The Framers of the Constitution never intended for government to be the arbiter and guarantor of all of our needs. The Framers intentions were to remove road blocks put in place by a tyrannical monarch so that all free people could achieve all that they were willing to work for. There was no guarantee of success, only of the opportunity to attempt to succeed.

 Thomas Jefferson said in his first inaugural address, ” a wise and frugal government , which shall restrain men from injuring one another, shall leave them otherwise free to regulate their own pursuits of industry and improvement, and shall not take from the mouth of labor the bread it has earned.”

  We are now witnessing a federal government that believes that it can better decide not only how to run a private company or industry, but that believes that the government can also decide better than an individual how best to ensure their own health care needs. A federal government that feels empowered to take the bread of our labors from our mouths and to distribute it to those who have not labored.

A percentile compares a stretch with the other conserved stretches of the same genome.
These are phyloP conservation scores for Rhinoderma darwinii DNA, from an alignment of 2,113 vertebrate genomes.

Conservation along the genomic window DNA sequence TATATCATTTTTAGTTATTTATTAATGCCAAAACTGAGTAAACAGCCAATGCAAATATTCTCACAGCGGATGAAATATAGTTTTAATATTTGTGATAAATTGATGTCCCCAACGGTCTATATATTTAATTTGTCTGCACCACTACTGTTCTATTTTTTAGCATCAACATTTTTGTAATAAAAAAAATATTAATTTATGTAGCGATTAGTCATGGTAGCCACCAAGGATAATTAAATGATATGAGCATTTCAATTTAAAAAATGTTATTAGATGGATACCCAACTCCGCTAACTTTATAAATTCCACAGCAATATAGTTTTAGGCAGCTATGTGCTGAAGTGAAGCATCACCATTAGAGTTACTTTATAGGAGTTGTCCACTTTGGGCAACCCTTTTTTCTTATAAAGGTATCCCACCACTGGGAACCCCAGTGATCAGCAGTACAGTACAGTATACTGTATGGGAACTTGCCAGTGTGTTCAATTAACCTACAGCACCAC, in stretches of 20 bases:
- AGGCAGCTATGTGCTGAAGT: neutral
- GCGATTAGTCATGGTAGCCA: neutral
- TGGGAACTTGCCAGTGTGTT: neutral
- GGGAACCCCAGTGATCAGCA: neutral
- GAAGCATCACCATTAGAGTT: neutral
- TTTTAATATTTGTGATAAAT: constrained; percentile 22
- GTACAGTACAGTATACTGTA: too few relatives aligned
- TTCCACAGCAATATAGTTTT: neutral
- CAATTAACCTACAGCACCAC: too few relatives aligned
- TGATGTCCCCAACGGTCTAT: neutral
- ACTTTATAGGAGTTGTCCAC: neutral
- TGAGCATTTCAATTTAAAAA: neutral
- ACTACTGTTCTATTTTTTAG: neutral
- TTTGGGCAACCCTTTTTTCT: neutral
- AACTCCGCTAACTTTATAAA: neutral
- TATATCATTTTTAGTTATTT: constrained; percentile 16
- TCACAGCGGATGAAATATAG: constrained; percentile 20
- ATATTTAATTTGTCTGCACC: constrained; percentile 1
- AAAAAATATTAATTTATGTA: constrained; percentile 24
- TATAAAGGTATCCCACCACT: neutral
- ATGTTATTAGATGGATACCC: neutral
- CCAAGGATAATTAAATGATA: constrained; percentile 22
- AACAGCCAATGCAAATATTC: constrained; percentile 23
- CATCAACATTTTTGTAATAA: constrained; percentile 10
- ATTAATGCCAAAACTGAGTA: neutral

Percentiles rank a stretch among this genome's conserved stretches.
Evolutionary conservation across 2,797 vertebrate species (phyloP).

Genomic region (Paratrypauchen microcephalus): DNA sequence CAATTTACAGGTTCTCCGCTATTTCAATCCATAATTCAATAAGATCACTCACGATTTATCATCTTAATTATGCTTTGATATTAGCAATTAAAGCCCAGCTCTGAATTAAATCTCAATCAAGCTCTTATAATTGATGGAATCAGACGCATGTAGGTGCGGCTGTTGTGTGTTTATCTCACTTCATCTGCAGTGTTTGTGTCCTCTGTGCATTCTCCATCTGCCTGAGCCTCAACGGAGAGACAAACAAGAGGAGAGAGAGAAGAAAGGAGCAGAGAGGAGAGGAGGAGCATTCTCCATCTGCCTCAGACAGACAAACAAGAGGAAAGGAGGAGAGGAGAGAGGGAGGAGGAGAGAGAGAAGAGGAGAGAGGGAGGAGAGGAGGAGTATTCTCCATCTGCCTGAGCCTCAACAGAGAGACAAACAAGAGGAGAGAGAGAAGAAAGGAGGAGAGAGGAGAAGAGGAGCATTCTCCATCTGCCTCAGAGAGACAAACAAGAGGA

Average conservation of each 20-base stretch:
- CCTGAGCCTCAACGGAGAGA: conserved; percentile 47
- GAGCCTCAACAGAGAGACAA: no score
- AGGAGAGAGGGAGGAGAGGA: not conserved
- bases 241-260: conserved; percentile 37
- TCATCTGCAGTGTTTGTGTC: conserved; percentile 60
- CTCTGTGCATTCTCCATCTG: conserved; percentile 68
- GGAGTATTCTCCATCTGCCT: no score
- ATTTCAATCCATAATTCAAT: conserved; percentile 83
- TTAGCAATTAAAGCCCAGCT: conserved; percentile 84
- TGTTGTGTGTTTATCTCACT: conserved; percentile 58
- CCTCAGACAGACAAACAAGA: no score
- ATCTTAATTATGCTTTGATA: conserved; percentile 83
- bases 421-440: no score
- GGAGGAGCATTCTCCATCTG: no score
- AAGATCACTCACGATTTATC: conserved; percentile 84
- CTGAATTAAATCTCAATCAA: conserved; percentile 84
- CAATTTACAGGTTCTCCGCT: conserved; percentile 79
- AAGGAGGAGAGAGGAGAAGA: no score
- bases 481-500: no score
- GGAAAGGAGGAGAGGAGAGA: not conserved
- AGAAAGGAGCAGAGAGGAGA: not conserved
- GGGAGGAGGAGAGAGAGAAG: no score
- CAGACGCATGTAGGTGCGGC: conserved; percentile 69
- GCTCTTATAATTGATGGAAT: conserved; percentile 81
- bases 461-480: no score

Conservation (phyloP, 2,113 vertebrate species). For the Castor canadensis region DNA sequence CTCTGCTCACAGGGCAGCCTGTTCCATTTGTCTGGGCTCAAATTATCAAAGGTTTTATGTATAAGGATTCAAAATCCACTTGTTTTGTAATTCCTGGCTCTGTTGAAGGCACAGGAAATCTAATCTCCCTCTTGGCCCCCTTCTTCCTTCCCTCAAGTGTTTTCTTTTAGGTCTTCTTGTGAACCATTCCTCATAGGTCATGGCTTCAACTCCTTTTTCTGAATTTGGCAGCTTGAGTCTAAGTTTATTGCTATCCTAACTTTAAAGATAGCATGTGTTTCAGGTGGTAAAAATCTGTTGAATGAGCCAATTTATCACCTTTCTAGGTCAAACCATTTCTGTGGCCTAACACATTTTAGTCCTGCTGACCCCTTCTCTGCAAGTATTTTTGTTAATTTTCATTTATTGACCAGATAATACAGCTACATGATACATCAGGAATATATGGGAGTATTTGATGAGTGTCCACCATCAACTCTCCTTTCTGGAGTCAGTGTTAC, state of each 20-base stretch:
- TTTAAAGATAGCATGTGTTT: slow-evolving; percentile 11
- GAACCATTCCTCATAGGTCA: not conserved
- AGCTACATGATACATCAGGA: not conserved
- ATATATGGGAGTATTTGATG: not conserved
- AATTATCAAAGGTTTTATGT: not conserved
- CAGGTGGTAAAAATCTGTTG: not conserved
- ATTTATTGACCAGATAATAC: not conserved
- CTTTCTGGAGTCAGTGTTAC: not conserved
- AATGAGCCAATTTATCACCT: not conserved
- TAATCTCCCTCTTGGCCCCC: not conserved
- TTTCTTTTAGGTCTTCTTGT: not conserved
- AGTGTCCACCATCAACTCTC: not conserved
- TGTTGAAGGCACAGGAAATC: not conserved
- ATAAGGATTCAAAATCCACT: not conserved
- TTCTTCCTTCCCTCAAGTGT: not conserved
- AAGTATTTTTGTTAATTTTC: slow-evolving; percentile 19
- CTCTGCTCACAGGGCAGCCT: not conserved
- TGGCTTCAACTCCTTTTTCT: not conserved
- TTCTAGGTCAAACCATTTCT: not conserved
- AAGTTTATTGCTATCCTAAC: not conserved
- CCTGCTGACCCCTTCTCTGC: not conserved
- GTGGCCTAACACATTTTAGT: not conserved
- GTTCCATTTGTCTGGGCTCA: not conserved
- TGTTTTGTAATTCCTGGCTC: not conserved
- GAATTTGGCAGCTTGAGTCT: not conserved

We have watched over the decades, sometimes through history and now as eye witnesses, the out of control growth of all branches of government, on all levels.

 We have seen government become the guarantor of our senior years, we have seen government become the safety net for our un-employed and for those who would be labeled needy. We stand by and watch as government becomes our protector from both man-made and natural disasters. When it floods we turn to government. When the wind blows we turn to government.

 If we sign a contract of our own free will and do not take the time to understand that contract, we turn to government to settle the issue.

  We have watched over time, but more importantly we have been a part of allowing the ever-widening expansion and scope of government. But government doesn’t just grow on its own, though it is a natural phenomenon of government. The check and balance of our government is supposed to be the people. We are supposed to hold our elected officials accountable through the election process. If our government has grown out of control, it is in large part due to, we as citizens, allowing it , but not just allowing it, but in many cases demanding it. Benjamin Franklin once said when expressing his concerns for the future of the republic style of democracy, that the new government would not turn into despotism unless, ” the people shall become so corrupted as to need despotic Government.” I would say that we the people have been corrupted and that despotism describes our current form of government perfectly.